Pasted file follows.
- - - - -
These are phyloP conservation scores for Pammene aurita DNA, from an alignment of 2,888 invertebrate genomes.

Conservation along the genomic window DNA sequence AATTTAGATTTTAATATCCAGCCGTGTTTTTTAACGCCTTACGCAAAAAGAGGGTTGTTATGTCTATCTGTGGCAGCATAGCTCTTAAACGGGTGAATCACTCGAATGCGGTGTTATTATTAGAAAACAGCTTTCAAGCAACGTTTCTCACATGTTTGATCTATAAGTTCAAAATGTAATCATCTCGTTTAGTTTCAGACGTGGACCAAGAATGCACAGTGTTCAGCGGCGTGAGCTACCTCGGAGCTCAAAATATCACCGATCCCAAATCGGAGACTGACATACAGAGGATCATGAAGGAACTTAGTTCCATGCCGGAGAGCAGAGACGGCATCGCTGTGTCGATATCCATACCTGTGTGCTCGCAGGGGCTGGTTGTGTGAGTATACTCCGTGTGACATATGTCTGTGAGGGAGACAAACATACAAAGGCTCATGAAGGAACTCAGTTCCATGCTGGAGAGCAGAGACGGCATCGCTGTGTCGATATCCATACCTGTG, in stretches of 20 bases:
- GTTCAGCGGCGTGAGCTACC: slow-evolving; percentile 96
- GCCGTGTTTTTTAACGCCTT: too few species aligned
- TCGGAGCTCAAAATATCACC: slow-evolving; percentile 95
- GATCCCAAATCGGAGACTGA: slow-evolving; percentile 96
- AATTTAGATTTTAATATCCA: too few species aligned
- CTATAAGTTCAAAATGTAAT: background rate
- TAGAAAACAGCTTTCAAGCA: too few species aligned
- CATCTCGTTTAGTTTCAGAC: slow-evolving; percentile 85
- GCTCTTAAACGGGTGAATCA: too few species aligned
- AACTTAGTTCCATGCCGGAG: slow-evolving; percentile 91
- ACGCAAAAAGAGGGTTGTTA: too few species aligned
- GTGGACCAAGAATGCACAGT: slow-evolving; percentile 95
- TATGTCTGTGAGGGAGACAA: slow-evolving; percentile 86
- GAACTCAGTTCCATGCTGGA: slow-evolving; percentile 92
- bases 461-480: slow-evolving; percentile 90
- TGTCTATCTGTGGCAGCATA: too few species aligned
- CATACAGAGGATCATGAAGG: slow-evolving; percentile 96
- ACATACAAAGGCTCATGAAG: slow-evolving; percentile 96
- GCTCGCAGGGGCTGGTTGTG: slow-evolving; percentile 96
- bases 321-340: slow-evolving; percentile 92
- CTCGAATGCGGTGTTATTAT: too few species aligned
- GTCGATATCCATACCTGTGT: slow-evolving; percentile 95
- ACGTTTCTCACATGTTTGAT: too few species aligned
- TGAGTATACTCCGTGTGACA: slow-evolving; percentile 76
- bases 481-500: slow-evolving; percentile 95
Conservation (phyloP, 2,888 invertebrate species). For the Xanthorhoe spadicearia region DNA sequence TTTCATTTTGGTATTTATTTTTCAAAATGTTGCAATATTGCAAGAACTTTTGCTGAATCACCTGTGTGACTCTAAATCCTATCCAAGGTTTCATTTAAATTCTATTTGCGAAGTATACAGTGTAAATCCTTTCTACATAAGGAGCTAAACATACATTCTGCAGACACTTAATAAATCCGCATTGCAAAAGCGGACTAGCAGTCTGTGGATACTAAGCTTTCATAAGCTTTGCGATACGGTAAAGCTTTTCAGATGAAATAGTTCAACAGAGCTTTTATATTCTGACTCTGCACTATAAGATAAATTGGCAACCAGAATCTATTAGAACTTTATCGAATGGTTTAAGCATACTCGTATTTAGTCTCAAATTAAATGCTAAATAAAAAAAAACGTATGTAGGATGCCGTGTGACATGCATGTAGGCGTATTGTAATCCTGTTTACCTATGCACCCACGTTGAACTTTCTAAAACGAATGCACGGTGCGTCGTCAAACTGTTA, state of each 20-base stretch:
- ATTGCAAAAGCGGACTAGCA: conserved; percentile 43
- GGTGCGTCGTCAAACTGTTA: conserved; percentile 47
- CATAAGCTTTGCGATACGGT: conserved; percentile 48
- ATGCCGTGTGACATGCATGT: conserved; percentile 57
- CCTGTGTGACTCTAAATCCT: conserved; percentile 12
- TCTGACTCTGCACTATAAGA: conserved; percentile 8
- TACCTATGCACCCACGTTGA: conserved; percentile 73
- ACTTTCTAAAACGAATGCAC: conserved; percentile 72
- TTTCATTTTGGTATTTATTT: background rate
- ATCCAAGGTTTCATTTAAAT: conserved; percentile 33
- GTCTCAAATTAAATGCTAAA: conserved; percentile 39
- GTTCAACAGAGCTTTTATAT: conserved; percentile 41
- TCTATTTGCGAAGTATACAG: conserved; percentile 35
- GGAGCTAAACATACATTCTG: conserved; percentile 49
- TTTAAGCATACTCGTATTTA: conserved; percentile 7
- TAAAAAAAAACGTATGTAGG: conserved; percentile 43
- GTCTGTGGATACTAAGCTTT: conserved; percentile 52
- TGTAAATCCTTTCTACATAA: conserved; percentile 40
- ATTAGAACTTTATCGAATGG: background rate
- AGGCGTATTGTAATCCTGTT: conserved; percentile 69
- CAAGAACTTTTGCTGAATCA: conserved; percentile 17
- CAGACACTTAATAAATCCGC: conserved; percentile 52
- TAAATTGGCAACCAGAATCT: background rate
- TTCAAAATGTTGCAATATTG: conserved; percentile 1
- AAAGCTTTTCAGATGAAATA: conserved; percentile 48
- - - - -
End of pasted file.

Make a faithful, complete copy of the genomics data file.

These are phyloP conservation scores for Pammene aurita DNA, from an alignment of 2,888 invertebrate genomes.

Conservation along the genomic window DNA sequence AATTTAGATTTTAATATCCAGCCGTGTTTTTTAACGCCTTACGCAAAAAGAGGGTTGTTATGTCTATCTGTGGCAGCATAGCTCTTAAACGGGTGAATCACTCGAATGCGGTGTTATTATTAGAAAACAGCTTTCAAGCAACGTTTCTCACATGTTTGATCTATAAGTTCAAAATGTAATCATCTCGTTTAGTTTCAGACGTGGACCAAGAATGCACAGTGTTCAGCGGCGTGAGCTACCTCGGAGCTCAAAATATCACCGATCCCAAATCGGAGACTGACATACAGAGGATCATGAAGGAACTTAGTTCCATGCCGGAGAGCAGAGACGGCATCGCTGTGTCGATATCCATACCTGTGTGCTCGCAGGGGCTGGTTGTGTGAGTATACTCCGTGTGACATATGTCTGTGAGGGAGACAAACATACAAAGGCTCATGAAGGAACTCAGTTCCATGCTGGAGAGCAGAGACGGCATCGCTGTGTCGATATCCATACCTGTG, in stretches of 20 bases:
- GTTCAGCGGCGTGAGCTACC: slow-evolving; percentile 96
- GCCGTGTTTTTTAACGCCTT: too few species aligned
- TCGGAGCTCAAAATATCACC: slow-evolving; percentile 95
- GATCCCAAATCGGAGACTGA: slow-evolving; percentile 96
- AATTTAGATTTTAATATCCA: too few species aligned
- CTATAAGTTCAAAATGTAAT: background rate
- TAGAAAACAGCTTTCAAGCA: too few species aligned
- CATCTCGTTTAGTTTCAGAC: slow-evolving; percentile 85
- GCTCTTAAACGGGTGAATCA: too few species aligned
- AACTTAGTTCCATGCCGGAG: slow-evolving; percentile 91
- ACGCAAAAAGAGGGTTGTTA: too few species aligned
- GTGGACCAAGAATGCACAGT: slow-evolving; percentile 95
- TATGTCTGTGAGGGAGACAA: slow-evolving; percentile 86
- GAACTCAGTTCCATGCTGGA: slow-evolving; percentile 92
- bases 461-480: slow-evolving; percentile 90
- TGTCTATCTGTGGCAGCATA: too few species aligned
- CATACAGAGGATCATGAAGG: slow-evolving; percentile 96
- ACATACAAAGGCTCATGAAG: slow-evolving; percentile 96
- GCTCGCAGGGGCTGGTTGTG: slow-evolving; percentile 96
- bases 321-340: slow-evolving; percentile 92
- CTCGAATGCGGTGTTATTAT: too few species aligned
- GTCGATATCCATACCTGTGT: slow-evolving; percentile 95
- ACGTTTCTCACATGTTTGAT: too few species aligned
- TGAGTATACTCCGTGTGACA: slow-evolving; percentile 76
- bases 481-500: slow-evolving; percentile 95
Conservation (phyloP, 2,888 invertebrate species). For the Xanthorhoe spadicearia region DNA sequence TTTCATTTTGGTATTTATTTTTCAAAATGTTGCAATATTGCAAGAACTTTTGCTGAATCACCTGTGTGACTCTAAATCCTATCCAAGGTTTCATTTAAATTCTATTTGCGAAGTATACAGTGTAAATCCTTTCTACATAAGGAGCTAAACATACATTCTGCAGACACTTAATAAATCCGCATTGCAAAAGCGGACTAGCAGTCTGTGGATACTAAGCTTTCATAAGCTTTGCGATACGGTAAAGCTTTTCAGATGAAATAGTTCAACAGAGCTTTTATATTCTGACTCTGCACTATAAGATAAATTGGCAACCAGAATCTATTAGAACTTTATCGAATGGTTTAAGCATACTCGTATTTAGTCTCAAATTAAATGCTAAATAAAAAAAAACGTATGTAGGATGCCGTGTGACATGCATGTAGGCGTATTGTAATCCTGTTTACCTATGCACCCACGTTGAACTTTCTAAAACGAATGCACGGTGCGTCGTCAAACTGTTA, state of each 20-base stretch:
- ATTGCAAAAGCGGACTAGCA: conserved; percentile 43
- GGTGCGTCGTCAAACTGTTA: conserved; percentile 47
- CATAAGCTTTGCGATACGGT: conserved; percentile 48
- ATGCCGTGTGACATGCATGT: conserved; percentile 57
- CCTGTGTGACTCTAAATCCT: conserved; percentile 12
- TCTGACTCTGCACTATAAGA: conserved; percentile 8
- TACCTATGCACCCACGTTGA: conserved; percentile 73
- ACTTTCTAAAACGAATGCAC: conserved; percentile 72
- TTTCATTTTGGTATTTATTT: background rate
- ATCCAAGGTTTCATTTAAAT: conserved; percentile 33
- GTCTCAAATTAAATGCTAAA: conserved; percentile 39
- GTTCAACAGAGCTTTTATAT: conserved; percentile 41
- TCTATTTGCGAAGTATACAG: conserved; percentile 35
- GGAGCTAAACATACATTCTG: conserved; percentile 49
- TTTAAGCATACTCGTATTTA: conserved; percentile 7
- TAAAAAAAAACGTATGTAGG: conserved; percentile 43
- GTCTGTGGATACTAAGCTTT: conserved; percentile 52
- TGTAAATCCTTTCTACATAA: conserved; percentile 40
- ATTAGAACTTTATCGAATGG: background rate
- AGGCGTATTGTAATCCTGTT: conserved; percentile 69
- CAAGAACTTTTGCTGAATCA: conserved; percentile 17
- CAGACACTTAATAAATCCGC: conserved; percentile 52
- TAAATTGGCAACCAGAATCT: background rate
- TTCAAAATGTTGCAATATTG: conserved; percentile 1
- AAAGCTTTTCAGATGAAATA: conserved; percentile 48